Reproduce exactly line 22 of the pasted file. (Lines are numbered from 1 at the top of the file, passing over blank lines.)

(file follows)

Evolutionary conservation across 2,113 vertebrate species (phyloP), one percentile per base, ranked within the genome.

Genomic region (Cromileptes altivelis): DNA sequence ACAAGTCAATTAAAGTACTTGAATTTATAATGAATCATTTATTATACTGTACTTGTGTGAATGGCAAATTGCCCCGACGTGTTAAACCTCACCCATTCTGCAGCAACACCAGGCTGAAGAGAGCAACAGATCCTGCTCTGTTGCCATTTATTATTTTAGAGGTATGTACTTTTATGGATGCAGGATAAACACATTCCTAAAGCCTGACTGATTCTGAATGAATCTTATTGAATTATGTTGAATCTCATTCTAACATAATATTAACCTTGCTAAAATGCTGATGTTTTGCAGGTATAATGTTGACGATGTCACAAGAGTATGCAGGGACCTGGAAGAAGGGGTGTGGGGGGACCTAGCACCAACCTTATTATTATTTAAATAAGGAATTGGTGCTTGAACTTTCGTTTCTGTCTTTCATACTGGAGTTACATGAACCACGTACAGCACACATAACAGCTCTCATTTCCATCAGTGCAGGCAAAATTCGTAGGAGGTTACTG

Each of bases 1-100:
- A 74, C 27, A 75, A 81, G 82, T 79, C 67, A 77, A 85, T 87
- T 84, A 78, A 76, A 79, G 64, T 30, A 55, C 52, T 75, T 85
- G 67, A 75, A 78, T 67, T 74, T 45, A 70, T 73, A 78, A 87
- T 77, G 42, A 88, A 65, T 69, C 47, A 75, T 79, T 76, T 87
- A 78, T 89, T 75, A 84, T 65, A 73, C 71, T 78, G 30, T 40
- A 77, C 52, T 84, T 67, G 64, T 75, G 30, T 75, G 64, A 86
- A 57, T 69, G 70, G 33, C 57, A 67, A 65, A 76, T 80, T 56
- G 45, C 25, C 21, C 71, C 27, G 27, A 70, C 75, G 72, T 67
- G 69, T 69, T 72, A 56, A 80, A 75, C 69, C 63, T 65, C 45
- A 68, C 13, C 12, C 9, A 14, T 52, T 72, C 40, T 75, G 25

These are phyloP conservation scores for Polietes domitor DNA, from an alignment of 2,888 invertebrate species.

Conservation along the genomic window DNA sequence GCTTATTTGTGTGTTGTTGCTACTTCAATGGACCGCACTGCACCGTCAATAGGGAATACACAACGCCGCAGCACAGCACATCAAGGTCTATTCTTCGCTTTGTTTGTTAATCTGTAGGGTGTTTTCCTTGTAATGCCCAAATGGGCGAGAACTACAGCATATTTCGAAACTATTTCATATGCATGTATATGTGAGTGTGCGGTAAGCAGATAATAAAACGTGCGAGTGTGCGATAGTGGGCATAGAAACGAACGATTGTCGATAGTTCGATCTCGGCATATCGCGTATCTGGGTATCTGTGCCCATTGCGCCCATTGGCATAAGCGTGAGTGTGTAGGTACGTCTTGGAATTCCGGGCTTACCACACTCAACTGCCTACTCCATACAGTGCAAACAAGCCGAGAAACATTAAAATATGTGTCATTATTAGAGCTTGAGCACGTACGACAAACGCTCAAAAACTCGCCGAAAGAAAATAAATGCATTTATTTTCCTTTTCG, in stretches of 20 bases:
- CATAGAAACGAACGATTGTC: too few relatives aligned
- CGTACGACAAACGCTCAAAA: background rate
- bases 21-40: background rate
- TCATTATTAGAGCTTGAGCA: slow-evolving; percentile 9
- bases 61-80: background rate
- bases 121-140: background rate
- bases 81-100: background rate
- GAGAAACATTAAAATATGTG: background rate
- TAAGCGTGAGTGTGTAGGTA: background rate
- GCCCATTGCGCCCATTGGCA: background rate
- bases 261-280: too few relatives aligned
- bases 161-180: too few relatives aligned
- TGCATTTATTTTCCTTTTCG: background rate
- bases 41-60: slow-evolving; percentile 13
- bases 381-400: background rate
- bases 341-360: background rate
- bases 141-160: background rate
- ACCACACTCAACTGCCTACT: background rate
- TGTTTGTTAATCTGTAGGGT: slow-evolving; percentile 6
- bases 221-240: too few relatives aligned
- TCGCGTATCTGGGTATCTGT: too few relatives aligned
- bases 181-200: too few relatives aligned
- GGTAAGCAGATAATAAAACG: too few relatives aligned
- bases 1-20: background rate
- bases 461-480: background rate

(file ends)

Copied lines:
- bases 81-100: background rate